It's also a way to force yourself to examine what you write, and make sure you actually use words you understand, and not stray too far into your passive vocabulary and accidentally introduce ambiguity because you think you are using more precise words than you actually are.

I would also say that, while rich language can be fun, most writing can benefit from being simplified. Not everything needs to read like Paradise Lost.

In the words of Hemmingway: "Don’t get discouraged because there’s a lot of mechanical work to writing. There is, and you can’t get out of it. I rewrote the first part of A Farewell to Arms at least fifty times. You’ve got to work it over. The first draft of anything is shit. When you first start to write you get all the kick and the reader gets none, but after you learn to work it’s your object to convey everything to the reader so that he remembers it not as a story he had read but something that happened to himself."

(Here with more context, than the traditional quip: "The first draft of anything is shit.", in order to emphasize that the point is that everything needs to be reworked).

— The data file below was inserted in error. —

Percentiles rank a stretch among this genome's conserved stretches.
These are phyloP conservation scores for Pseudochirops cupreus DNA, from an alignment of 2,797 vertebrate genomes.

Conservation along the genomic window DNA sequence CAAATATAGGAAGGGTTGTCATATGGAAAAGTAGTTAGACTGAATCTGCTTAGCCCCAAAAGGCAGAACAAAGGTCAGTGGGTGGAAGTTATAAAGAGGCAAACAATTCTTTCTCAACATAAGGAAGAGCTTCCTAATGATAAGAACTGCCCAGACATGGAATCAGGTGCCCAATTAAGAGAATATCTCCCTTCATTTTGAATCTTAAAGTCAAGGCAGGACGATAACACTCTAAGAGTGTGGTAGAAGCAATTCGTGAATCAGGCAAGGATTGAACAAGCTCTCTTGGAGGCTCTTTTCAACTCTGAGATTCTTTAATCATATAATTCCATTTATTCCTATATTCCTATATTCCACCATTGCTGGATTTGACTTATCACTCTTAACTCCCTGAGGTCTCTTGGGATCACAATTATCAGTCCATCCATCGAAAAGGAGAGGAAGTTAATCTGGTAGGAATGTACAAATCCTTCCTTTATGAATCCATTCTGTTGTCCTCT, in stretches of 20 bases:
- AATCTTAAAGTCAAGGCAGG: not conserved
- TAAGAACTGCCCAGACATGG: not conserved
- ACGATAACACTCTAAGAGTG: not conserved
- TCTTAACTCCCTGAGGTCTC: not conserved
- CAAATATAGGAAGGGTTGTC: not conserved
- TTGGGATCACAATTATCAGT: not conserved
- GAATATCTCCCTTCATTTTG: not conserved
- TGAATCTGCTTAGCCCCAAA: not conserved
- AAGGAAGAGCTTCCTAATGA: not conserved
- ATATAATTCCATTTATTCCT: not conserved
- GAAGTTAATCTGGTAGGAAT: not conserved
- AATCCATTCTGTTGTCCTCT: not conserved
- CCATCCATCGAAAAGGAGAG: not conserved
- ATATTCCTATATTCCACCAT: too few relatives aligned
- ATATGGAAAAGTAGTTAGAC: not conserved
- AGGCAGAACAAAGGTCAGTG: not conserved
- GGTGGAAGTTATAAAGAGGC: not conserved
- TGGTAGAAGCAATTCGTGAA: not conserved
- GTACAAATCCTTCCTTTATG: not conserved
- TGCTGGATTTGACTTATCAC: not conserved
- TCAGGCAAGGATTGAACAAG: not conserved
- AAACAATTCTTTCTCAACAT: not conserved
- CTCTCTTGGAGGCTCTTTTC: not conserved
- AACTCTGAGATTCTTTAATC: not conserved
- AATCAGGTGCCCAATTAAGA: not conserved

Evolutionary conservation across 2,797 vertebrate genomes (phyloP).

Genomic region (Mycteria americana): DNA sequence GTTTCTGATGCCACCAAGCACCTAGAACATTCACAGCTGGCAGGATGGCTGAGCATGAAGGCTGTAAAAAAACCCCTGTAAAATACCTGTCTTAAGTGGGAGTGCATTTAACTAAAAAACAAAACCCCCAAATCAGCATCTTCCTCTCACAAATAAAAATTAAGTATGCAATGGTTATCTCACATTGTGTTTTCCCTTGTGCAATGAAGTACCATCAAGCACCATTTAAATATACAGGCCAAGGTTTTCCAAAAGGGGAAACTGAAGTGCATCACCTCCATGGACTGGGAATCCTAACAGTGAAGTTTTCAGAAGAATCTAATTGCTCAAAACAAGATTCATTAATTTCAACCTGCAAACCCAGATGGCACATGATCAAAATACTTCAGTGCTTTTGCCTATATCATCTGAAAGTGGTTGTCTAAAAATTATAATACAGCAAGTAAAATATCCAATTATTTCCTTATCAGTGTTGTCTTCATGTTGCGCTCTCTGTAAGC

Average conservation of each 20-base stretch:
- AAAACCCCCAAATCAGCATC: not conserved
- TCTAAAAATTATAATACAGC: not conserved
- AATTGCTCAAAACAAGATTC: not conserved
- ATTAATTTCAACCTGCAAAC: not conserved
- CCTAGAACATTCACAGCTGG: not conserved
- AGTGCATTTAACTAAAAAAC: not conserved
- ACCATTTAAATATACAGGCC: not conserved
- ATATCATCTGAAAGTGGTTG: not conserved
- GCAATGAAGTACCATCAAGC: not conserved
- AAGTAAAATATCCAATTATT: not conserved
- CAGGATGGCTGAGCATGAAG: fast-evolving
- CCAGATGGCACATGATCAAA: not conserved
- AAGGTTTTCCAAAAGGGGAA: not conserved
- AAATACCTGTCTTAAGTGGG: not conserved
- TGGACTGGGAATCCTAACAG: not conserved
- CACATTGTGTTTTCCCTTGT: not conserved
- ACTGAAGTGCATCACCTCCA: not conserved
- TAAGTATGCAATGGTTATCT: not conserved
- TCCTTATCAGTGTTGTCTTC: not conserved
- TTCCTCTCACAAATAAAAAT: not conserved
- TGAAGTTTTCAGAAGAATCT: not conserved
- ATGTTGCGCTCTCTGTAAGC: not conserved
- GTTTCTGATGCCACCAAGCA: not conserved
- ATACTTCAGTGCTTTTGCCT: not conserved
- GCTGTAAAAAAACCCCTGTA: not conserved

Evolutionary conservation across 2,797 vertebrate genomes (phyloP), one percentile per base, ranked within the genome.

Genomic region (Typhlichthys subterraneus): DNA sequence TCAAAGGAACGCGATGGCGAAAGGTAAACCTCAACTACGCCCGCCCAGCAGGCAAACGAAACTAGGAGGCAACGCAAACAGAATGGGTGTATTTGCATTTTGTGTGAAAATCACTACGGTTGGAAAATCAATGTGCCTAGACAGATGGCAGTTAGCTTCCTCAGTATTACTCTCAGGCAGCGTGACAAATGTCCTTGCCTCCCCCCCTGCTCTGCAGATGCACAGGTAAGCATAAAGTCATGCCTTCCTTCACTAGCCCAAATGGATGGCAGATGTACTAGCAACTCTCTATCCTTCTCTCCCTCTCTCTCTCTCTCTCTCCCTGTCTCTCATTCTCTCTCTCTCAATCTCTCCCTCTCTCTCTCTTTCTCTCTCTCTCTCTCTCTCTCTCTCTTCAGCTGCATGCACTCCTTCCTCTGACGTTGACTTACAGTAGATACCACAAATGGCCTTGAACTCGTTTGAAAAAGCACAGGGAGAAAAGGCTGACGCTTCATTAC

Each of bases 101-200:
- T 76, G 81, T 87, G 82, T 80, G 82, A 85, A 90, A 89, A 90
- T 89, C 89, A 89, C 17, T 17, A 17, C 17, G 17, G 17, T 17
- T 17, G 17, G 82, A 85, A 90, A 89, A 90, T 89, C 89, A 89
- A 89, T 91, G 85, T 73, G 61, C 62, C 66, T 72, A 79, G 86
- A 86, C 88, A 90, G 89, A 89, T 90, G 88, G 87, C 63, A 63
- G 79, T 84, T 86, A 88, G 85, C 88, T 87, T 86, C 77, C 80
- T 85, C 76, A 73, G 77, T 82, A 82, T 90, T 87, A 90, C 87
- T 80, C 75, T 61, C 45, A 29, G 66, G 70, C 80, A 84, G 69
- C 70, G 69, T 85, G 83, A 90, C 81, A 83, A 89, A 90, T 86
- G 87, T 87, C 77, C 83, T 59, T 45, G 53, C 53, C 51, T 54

On a similar note, I recommend that everyone who writes (ie: everyone) read: "On Writing Well" by Zinsser (himself a propoment of revisions, the book is in its 30th edition):

On top of what have been said, there are two important advantages over young people that old devs should have. The first advantage is that compared to young people your advantage is your long experience in Computer Science. For instance: you should have a better understanding of your stack, you have mastered a lot of the basics of CS with several paradigms in different programming languages, databases SQL/NoSQL, etc... You may have a little bit of knowledge around the edge of your stack and outside...

For the second advantage it depends where you want to do. If you want to stay a dev and only code then the best thing to do is to master your stack and learn complex things. By doing that you differentiate yourself and increase the barrier of entry. So for instance to learn C++, AWS, Machine Learning, Hadoop ecosystem, webgl... Depending your field and what can be the next big hard thing with it.